A couple of weeks ago we published an article on the topic of financial well-being and just a few days ago on our Facebook page we asked the question, financial well-being or financial status – you decide? Well-being is important to us here at MHD.
In our previous article we began exploring some steps you could take towards financial well-being and we will continue to examine various aspects of our lives within this context but today we are going to advance our understanding by putting forward a brief summary of one man’s well-being model – PERMA.
The psychologist Martin Seligman first put the PERMA model together and covered in detail in his book, Flourish. He suggests that there are five areas in a person’s life that need to be addressed in terms of well-being and they are:
- Positive Emotion
Let’s take a look at these, one at a time.
Positive emotions and the recognition of these is vital to good mental health and well-being. But here we mean more than simply experiencing pleasure but enjoying life to the full. In our modern world, for many of us, the experience of pleasure is easy to come by but is often short lived and unsatisfactory. We have diminished our ability to experience true enjoyment due to never or rarely having to delay gratification. Positive moments no longer seem to count for much for so many of us. We have more and more things that do not satisfy and the population has never been more stressed or unhappy. Apparently, my grandfather was happy with an orange at Christmas!
Addressing what really makes us happy and finding ways to increase the positive emotions in our lives from everyday tasks (are you happy at work?) would be a huge step towards experiencing better well-being.
After positive emotions we have engagement. Following directly on from the positive emotions this is all about finding tasks and activities that absorb us. Work can be our best friend but we also need other engaging activities such as our hobbies and pastimes. Do these hobbies swallow us up for a time and do they engage our intellectual and cognitive skills? With so many things vying for our attention these days it is easy to forget our hobbies and let the world of others consume our free time. Definitely something to address.
Relationships is third on our list. Many of us like a bit of alone time but almost all of us benefit greatly from high quality social contact. But it’s the high quality bit that often frustrates. Who are the people most important to you and what percentage of your time and energy do they get? How do you spend the time with them? In engaging in meaningful activities which will live long in the memory or watching reruns on the television? Think about the last thing you did with someone you really care for that created a great memory. Hopefully you don’t have to think too far back. What can you learn from this and how can you create better, more meaningful relationships.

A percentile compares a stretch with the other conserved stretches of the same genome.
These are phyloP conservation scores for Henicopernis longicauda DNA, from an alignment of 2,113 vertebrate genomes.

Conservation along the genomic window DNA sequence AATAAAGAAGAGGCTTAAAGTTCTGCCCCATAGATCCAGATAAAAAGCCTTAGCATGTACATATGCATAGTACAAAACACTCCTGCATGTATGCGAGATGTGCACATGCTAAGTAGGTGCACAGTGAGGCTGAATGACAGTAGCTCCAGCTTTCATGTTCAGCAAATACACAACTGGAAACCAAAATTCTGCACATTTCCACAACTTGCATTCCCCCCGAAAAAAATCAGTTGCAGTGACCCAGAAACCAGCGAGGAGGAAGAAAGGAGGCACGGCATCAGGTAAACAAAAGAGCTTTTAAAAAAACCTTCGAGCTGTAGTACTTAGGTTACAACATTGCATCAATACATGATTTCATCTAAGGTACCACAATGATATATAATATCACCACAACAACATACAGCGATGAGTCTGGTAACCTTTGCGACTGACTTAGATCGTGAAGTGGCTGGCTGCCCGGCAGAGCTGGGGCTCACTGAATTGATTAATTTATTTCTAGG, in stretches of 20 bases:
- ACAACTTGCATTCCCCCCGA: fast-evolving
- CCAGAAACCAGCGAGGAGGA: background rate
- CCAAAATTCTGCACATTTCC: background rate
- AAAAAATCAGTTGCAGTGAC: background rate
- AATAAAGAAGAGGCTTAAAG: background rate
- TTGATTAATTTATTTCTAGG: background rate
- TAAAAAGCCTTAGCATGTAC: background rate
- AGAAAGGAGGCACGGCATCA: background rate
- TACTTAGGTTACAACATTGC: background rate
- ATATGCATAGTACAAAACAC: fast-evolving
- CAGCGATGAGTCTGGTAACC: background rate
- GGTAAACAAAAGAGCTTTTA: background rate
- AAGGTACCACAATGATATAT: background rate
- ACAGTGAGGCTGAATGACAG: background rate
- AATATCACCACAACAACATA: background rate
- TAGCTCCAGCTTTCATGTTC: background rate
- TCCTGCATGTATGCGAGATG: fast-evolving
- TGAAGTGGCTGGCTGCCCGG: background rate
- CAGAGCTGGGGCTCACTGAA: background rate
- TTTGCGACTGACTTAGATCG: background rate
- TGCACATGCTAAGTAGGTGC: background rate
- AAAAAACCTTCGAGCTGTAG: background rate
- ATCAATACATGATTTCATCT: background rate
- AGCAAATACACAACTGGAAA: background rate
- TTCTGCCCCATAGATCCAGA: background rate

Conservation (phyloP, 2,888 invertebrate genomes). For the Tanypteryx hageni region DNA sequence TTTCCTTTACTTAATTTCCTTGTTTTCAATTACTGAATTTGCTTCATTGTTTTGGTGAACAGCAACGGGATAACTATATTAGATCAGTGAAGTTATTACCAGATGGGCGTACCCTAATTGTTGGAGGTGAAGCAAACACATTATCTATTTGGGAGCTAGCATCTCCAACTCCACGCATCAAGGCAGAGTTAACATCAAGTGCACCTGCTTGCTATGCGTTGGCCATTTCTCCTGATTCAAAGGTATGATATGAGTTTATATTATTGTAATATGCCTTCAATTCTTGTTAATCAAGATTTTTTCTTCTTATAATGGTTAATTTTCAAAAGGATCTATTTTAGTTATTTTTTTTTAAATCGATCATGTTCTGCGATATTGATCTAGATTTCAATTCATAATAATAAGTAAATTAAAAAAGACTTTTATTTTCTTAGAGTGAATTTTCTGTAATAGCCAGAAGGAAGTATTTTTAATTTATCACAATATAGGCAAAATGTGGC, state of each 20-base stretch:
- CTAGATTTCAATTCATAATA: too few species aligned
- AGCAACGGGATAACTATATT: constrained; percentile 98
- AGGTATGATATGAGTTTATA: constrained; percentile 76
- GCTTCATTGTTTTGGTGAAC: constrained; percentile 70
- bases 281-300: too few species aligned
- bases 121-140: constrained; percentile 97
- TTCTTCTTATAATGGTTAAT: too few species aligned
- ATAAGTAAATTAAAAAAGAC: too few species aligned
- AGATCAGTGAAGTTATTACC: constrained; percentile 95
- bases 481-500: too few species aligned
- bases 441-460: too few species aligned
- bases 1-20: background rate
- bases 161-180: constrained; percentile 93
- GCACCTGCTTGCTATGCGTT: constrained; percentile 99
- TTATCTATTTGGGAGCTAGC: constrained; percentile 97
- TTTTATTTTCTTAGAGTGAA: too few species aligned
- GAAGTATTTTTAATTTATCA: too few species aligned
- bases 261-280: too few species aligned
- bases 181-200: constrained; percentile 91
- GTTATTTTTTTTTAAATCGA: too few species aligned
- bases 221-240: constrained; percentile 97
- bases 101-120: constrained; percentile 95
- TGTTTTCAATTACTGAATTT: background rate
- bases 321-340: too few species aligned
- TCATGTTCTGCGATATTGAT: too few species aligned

After relationships comes meaning. Victor Frankl, the great psychiatrist who survived Auschwitz used his experience to better our understanding of how important meaning is for great emotional health, creating a discipline within psychotherapy focused almost solely on this one factor. Now ask what it is that gives you meaning? What is the biggest motivating factor in your life and how are you cultivating this? If we are lucky, we can look to relationships for some of this but having something else in our lives could be very useful too. Maybe you make the most wonderful fishing lures or your garden is a joy to behold. Perhaps you run a club for kids or you are immersed in local history. If you’ll pardon the turn of phrase, what floats your boat?
And finally we have achievement. Psychotherapists and psychologists have long recognised the value of regular doses of achievement for their benefits to the mood. We have addressed it so many times on our own websites in our goal setting articles and even more recently in the 4 Secrets To A Great Day post. Having goals also gives us more than a sense of achievement. Goals also give us something to look forward to, a positive view of the future whilst a goalless horizon is pretty bleak and outside of our sphere of influence.
Well-Being needs to be cultivated. After reading the article identify a few small steps that you could change and move forward to greater well-being.